Today, I believe we’ve had glimpses of all of this.

Gambhir is now at the brink of having expectations raised. He’s answered the mundane questions several times but better tougher ones will surely await. More will be expected of him in the days to come. He holds a definite promise. The true test will come abroad. New Zealand might be harsh, but it will give us a good picture. Dravid on the other hand, is the legend in desperation, trying too hard to climb out of a hole he has dug for himself. It remains to be seen if he has utterly lost it, or will raise through to prove a point yet again. While I have my fingers crossed for the latter, I beginning to have very grave worries. Sachin, was the blissfully carefree man, playing a different game altogether, thoroughly enjoying himself. Pity that his innings came to an end so soon, but so do many blissful times.

Laxman may have played yet another axe-saving innings. While that should not take away from the class or the beauty of the innings, there is more he is capable of and will be expected of, especially when promoted up the order. Does the coveted #3 beckon?

I won’t go into the Australian bowling as I watched only the scorecard live on Cricinfo and then the highlights on TV. That being the case, it doesn’t take a genius to say that the Aussie bowlers have struggled and are resorting to the dirty old sledging tricks.

Where from here? India need to bat the most (if not the whole) of Day 2, make good use of the conditions and post a good total. If you ask me, anything between 500 and 600 will do. Then, our pacers and spinners can have a crack at the Aussie batsman.


India win 2nd Test – A tounge in check look – Ind vs Aus 2008-09: Day 5

October 22, 2008

India triumph over Australia to go 1-0 up in the Border Gavaskar Trophy 2008-09 with a historic win in the second Test at Mohali. Team effort and proactive captaincy made this possible. Australia have been bringing the best out of India for the past 5 years now, with each victory arguably better than the other in quality.

Congratulations, India! A well earned victory! Cheers!

But the series isn’t over yet and there is still some good work to do.

Where now from here for India? India need to keep the intensity just where it is, if not turn it up another notch. The bowling attack with Ishant, Bhajji and Zaheer is rocking.  Mishra had a compelling debut. Delhi will be key and the selectors will have one hell of a task picking a playing XI. I shall save that for another discussion, but I must add that for once, I’m glad that this selection isn’t my job!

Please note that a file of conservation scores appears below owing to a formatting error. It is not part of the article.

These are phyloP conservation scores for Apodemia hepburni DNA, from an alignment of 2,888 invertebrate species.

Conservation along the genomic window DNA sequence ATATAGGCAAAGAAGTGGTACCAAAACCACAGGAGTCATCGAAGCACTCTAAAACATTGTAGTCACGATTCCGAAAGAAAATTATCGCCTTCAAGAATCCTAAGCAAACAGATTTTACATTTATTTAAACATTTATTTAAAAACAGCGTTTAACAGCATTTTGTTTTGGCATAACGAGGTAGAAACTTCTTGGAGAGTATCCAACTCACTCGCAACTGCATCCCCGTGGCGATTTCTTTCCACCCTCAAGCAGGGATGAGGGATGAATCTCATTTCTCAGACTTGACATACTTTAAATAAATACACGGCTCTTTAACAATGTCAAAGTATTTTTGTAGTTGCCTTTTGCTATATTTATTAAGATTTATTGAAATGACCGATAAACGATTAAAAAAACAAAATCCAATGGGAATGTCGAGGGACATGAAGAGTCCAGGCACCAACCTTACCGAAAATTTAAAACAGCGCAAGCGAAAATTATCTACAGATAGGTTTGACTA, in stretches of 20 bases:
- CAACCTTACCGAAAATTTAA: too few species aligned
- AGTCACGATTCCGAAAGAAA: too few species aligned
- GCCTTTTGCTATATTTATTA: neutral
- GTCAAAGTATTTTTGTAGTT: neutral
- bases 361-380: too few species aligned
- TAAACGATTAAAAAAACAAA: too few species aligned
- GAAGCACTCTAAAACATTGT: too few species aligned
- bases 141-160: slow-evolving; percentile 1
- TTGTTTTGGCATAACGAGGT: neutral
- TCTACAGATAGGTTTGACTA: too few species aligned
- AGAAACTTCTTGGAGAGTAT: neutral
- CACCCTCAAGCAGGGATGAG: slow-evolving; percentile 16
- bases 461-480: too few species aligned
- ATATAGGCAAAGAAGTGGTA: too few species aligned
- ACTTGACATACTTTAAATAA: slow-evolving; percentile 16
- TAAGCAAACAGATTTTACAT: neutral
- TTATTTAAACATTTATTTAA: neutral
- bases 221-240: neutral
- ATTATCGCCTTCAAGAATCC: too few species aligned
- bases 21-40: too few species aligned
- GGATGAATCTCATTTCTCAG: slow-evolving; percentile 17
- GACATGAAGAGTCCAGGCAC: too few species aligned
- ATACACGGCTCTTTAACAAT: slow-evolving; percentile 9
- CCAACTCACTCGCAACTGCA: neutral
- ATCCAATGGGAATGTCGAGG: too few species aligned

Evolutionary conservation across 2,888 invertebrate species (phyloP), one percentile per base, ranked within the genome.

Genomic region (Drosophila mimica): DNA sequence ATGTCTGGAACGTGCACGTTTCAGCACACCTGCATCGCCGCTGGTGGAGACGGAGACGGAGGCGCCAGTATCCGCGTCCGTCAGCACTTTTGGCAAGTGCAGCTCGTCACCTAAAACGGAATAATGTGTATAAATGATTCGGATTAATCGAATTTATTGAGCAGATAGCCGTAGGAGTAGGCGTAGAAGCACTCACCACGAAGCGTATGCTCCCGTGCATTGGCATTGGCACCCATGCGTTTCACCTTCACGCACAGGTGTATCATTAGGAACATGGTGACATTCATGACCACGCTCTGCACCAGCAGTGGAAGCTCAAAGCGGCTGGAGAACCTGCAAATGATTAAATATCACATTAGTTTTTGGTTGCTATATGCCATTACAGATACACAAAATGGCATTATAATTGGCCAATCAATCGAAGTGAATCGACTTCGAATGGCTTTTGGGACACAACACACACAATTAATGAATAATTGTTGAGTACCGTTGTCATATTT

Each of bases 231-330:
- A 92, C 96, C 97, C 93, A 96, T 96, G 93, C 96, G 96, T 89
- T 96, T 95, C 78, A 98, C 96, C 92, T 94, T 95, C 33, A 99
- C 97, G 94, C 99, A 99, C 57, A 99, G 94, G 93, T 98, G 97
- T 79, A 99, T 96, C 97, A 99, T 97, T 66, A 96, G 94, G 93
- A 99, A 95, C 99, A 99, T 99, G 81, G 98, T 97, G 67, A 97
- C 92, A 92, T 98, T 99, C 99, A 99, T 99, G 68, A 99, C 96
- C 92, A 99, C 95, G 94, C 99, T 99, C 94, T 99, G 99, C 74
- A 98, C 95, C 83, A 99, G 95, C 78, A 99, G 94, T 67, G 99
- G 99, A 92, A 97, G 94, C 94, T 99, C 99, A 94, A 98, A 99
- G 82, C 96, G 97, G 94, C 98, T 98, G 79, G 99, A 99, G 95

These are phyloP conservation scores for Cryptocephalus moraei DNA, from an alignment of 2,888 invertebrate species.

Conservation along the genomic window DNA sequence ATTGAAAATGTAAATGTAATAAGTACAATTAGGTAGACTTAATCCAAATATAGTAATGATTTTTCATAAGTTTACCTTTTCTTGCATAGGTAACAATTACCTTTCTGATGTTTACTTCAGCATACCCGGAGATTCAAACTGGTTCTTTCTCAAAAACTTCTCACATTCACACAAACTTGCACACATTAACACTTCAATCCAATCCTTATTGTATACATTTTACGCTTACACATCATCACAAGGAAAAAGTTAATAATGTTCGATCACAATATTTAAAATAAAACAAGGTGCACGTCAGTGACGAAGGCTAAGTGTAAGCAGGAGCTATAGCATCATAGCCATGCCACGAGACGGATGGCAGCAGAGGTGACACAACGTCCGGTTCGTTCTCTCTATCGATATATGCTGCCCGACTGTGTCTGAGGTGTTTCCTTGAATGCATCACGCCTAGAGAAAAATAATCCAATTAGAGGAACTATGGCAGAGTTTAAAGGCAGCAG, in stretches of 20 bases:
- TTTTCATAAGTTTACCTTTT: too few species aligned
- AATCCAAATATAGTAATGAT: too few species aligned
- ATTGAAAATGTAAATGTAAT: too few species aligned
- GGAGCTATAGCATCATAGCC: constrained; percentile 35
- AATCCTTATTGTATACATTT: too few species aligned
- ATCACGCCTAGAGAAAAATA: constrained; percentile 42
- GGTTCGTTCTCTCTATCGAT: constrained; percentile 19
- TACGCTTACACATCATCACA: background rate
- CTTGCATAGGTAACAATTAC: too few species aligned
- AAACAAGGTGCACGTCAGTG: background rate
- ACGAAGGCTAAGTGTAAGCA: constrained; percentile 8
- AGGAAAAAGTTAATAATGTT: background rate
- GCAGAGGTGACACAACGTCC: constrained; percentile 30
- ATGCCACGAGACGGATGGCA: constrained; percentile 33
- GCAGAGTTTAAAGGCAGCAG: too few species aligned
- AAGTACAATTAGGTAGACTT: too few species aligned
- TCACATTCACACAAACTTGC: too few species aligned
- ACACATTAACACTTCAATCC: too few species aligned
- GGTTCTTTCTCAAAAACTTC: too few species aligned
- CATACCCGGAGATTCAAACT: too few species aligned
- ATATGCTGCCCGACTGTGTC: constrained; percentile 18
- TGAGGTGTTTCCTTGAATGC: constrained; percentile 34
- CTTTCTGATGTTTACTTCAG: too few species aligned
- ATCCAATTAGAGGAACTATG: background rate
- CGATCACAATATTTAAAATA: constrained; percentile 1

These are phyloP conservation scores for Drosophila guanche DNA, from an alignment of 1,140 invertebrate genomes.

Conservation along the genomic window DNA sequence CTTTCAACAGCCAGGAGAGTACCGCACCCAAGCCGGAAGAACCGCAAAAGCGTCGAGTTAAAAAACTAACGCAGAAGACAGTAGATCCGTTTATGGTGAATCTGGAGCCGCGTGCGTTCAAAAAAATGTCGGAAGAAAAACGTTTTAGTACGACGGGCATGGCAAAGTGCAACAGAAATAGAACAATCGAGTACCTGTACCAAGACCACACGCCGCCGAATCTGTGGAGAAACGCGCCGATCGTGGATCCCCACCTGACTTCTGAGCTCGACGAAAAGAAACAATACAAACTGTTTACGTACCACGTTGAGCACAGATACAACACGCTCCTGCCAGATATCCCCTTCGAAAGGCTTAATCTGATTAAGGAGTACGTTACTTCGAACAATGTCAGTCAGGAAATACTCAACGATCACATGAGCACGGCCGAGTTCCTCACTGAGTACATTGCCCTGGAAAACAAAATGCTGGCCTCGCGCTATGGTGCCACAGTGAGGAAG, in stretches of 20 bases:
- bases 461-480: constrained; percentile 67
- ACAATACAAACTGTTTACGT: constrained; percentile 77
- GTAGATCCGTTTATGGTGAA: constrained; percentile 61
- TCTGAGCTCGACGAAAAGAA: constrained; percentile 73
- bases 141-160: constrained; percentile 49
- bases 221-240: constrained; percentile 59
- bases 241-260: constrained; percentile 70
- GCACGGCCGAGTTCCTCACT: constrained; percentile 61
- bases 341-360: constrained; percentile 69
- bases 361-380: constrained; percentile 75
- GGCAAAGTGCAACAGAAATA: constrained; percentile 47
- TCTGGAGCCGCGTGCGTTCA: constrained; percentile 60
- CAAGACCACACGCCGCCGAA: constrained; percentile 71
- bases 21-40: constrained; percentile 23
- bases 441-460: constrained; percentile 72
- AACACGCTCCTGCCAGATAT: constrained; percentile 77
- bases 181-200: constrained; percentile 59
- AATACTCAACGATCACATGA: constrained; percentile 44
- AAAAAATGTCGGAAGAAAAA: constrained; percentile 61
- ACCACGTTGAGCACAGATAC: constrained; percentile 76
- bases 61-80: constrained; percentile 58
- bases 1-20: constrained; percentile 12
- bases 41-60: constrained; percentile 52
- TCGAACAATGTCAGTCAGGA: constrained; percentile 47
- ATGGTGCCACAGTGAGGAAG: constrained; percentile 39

India’s batting is still a bit of a concern. Ganguly has been the best performer so far – he’s looked solid in defence, characteristic in attack and has played his natural game. Viru and Gambhir closely follow. There are still a few question marks around the others in the batting order with respect to solidity, based on current form.

As for the Aussie, I would give anything to hear from Greg Chappell. 🙂 I’ll save my comments on him till the end of the series. Ponting has some sorting out to do. Clarke is good only in patches. I don’t understand how Shane Watson and Cameron White made it to the side. The only reason I can think of is thier familiarity to the conditions from IPL. Watson, course played for the Rajasthan Royals and White, rather unimpressively for Bangalore Royal Challengers. I find it hard to believe that the Aussies don’t have anything better in the closet. Haddin has a long way to go – an average keeper and below-average Test batsman. Siddle was hyped beyond proportions, might be (along with Johnson) the better ones from the newer lot. Lee is obviously out of form/rusty. Two players hold the key – Hayden and Hussey. While lashing out at the apparent lack-of-quality/experience in the Aussie line up, in the back of my mind, there is this dark thought that India might face this very situation (maybe even worse with the batting) when the Fab four disappear from the scene. But that is not for this day.

This day, we celebrate for going one step ahead to re-gaining the Border Gavaskar Trophy! Cheers!